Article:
The sadistic serial killer Ben (Benoît Poelvoorde) takes aim at good taste in the 1992 mockumentary Man Bites Dog.
If you’ve ever been to one of the screenings slotted into TIFF’s Midnight Madness program, then you know how starkly they stand out against much of the other programming at the festival of festivals. You won’t, to cite an example from last year’s raucous Fubar 2 premiere, run up against some drunk guy in the bathroom pissing with his sweatpants around his ankles during a screening of Uncle Boonmee Who Can Recall His Past Lives or In A Better World. You also won’t see as many zombies and vampires and Glasgow-grinning Yakuza headhunters. In a way, even as TIFF has stoked its own prestige, Midnight Madness has always seemed the weird, unruly kid brother at the table. Which is precisely why we’re glad the program is becoming a year-round affair, starting with the Lightbox’s new Best of Midnight Madness series.
Colin Geddes has been programming Midnight Madness since 1997 (when then-programmer Noah Cowan brought him on). But he’d been in Madness audiences since 1988, when he was still a student and when TIFF was still screening movies at the Bloor. Geddes’ tenure has been as long as it has been colourful. He enthusiastically recalls finding clothes for Ong Bak‘s Prachya Pinkaew, whose suitcases were mislaid by the airline somewhere between Thailand and Toronto, scoring pot for Sarah Silverman during the premiere of Jesus Is Magic, and unleashing Eli Roth onto the world (“For better or worse,” he notes) with the premiere of Cabin Fever.
So besides being full of anecdotal fodder, Geddes knows what films will play well with the rowdy, but no less discerning, midnight crowds. “The curatorial style that I have for Midnight Madness is programming films that people will go back to again and again and have a ball,” says Geddes. “After being in the audience since ’88, I have a feeling of what flies at Midnight. If you’re a diehard festival-goer at TIFF, this is your last stop, and it’s my job to wake you up. I look for films that grab you in the first 10 minutes and hold on for the next 90 minutes. I’ve rejected films not because they’re bad films, but because they wouldn’t play at midnight.”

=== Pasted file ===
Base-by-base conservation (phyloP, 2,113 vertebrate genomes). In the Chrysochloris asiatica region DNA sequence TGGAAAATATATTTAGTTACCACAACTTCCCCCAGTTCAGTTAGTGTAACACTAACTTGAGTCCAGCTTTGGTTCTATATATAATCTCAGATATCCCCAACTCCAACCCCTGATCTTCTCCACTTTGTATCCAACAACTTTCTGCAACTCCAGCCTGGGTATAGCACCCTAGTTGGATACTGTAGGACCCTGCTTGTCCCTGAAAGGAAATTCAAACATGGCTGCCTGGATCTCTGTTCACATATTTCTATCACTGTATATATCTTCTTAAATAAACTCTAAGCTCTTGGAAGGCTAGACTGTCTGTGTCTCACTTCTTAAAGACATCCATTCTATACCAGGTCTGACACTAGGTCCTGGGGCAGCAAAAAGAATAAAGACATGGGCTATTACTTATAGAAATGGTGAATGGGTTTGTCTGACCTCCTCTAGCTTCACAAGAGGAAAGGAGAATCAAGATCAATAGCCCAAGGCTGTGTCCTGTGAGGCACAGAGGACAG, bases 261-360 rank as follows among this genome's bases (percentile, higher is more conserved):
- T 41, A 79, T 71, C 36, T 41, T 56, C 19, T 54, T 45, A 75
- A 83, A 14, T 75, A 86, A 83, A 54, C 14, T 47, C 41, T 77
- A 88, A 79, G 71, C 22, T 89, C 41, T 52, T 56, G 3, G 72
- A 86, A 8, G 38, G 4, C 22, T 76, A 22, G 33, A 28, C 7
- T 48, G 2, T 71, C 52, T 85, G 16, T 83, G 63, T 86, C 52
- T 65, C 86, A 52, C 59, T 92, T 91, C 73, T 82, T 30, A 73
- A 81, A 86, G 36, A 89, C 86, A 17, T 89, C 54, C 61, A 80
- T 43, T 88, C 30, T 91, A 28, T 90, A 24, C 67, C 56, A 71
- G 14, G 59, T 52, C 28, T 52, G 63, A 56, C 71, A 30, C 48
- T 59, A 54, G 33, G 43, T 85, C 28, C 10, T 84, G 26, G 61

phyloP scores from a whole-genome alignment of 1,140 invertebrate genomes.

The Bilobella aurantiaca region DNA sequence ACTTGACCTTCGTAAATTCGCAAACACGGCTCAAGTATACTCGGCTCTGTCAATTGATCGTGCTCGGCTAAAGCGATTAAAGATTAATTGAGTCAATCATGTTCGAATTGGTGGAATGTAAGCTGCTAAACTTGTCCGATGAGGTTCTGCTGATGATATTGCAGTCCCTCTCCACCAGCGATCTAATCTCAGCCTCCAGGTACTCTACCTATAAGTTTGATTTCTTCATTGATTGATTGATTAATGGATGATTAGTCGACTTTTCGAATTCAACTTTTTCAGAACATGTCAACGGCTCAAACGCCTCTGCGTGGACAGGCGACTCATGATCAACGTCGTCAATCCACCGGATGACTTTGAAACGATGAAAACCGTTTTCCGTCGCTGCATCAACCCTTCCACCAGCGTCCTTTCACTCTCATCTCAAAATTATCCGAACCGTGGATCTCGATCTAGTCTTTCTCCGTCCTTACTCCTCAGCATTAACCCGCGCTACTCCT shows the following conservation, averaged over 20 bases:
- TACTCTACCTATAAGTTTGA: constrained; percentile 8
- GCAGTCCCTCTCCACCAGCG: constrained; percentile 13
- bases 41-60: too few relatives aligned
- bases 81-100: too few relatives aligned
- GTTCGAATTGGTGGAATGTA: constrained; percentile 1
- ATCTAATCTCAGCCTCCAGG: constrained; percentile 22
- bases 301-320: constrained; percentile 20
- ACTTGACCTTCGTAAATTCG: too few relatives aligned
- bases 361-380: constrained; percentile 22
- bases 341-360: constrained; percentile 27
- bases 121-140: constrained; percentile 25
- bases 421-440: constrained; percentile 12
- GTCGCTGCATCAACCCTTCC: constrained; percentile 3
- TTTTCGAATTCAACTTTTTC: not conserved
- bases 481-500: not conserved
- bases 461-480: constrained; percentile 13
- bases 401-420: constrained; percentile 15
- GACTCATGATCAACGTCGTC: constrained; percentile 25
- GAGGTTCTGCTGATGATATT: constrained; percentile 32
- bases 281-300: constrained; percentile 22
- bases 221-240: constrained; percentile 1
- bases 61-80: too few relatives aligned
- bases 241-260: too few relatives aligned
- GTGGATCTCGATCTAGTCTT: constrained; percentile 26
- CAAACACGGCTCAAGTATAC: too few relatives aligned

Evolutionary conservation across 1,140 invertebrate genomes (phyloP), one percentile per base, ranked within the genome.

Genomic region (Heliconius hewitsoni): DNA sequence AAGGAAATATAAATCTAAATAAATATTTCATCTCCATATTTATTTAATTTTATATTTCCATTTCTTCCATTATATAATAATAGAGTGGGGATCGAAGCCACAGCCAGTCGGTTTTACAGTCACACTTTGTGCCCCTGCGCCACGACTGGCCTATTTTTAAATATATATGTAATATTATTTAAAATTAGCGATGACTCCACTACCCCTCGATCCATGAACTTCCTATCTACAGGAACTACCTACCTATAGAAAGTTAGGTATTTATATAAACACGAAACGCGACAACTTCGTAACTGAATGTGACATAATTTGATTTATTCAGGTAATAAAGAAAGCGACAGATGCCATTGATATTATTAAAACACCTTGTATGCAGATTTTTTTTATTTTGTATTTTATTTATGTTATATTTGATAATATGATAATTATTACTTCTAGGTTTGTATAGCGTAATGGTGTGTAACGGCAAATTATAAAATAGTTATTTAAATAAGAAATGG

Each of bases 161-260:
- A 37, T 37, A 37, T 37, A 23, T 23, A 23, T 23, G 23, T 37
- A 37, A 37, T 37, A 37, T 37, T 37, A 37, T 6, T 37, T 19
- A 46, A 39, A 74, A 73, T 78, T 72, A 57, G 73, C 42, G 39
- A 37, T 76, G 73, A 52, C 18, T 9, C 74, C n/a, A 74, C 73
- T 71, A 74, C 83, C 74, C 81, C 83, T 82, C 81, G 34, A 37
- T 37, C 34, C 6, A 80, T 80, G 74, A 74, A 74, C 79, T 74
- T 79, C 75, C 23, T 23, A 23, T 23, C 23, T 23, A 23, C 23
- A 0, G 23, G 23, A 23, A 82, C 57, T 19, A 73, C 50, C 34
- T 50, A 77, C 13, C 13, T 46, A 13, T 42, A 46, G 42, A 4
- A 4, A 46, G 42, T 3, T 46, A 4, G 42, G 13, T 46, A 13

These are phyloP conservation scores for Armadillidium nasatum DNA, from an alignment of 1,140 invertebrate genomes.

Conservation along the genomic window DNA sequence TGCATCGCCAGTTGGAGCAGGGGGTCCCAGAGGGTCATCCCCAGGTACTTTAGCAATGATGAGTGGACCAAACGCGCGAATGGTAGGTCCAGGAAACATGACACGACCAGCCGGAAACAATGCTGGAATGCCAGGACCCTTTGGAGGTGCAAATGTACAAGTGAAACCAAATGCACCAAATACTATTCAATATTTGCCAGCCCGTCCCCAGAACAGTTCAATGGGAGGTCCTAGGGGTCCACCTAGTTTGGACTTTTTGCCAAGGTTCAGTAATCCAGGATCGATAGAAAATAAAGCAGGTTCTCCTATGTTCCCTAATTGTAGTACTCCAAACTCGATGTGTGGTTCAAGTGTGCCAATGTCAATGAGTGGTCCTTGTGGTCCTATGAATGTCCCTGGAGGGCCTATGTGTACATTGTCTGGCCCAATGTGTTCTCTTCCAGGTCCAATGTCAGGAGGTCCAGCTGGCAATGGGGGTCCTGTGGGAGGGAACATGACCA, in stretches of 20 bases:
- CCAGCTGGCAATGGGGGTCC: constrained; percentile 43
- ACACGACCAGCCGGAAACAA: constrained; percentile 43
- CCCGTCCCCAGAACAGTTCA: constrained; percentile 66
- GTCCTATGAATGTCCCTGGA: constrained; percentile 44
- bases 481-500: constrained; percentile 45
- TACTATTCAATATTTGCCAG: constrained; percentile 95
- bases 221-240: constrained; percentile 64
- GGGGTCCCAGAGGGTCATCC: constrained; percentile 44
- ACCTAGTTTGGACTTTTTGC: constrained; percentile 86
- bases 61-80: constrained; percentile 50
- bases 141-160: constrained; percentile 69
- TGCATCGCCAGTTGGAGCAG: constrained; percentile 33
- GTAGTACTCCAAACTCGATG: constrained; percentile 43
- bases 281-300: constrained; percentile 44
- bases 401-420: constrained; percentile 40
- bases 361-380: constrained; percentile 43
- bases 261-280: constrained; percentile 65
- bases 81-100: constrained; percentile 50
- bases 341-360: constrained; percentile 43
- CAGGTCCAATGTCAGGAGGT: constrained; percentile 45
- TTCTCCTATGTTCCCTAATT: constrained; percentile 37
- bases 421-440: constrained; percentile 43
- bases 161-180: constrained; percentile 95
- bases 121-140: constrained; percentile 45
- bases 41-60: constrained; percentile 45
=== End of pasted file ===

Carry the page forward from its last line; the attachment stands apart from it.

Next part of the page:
Best of Midnight Madness represents the cream of that crop, culled from both Geddes’ tenure and that of his predecessor. The series brings together the range of Midnight Madness offerings—from exploitation horror-comedies (Brain Damage, which opens the series this Saturday), coming-of-age stoner films (Dazed and Confused) to grisly, gory epics touching different registers (both Ichi the Killer and À l’intérieur made the cut), to a mockumentary about a Belgian serial killer (Man Bites Dog) and more. Programming these kinds of films at the über-classy Lightbox may seem a bit odd at first, kind of like smuggling a lukewarm Whopper into a five-star French restaurant.
But Geddes is determined to make use of the first-rate facilities his position at TIFF affords him. “We want to bring a fun, edgy kind of cinema into the building,” he says. “It’s not just about the pillars of cinema, about the Fellini and Mizoguchi and Terrence Malick. It’s going to be fun… A lot of these films are going to be playing for a generation who’s never seen them on the big screen. A lot of these films have been marginalized. And I want to see the things presented properly: with proper aspect ratios and the proper sound. It may also bring in an audience who may not pay attention to these kinds of films, and give [them] a new level of esteem and polish.”
Things get pretty ghastly in À l’Intérieur, a premiere example of the so-called New French Extremity.
It’s also a welcome series at the Lightbox, which tends to suffer from taking itself a little too seriously. Sure, we love their Terrence Malick retrospective. But connecting Fellini to MTV and Lady Gaga in the press release for their upcoming Fellini: Spectacular Obsessions show smacks a bit of desperation. With a solid opening lineup, and more to come, Best of Midnight Madness proves that fangirls, splatter hounds, and cult-film enthusiasts of all types have a year-round home at the otherwise well-mannered TIFF. “It is at times kind of like a sidebar,” Geddes says of Midnight Madness. “It’s definitely a very different audience reaction from the rest of the festival… It’s an audience of cinephiles. But it’s an audience of cinephiles that know that cinema can be fun—that it’s not all boring, pretentious arthouse films.”
Just try not to spill your smuggled beer on the seats, guys. They’re still like brand new.
Stills courtesy of TIFF.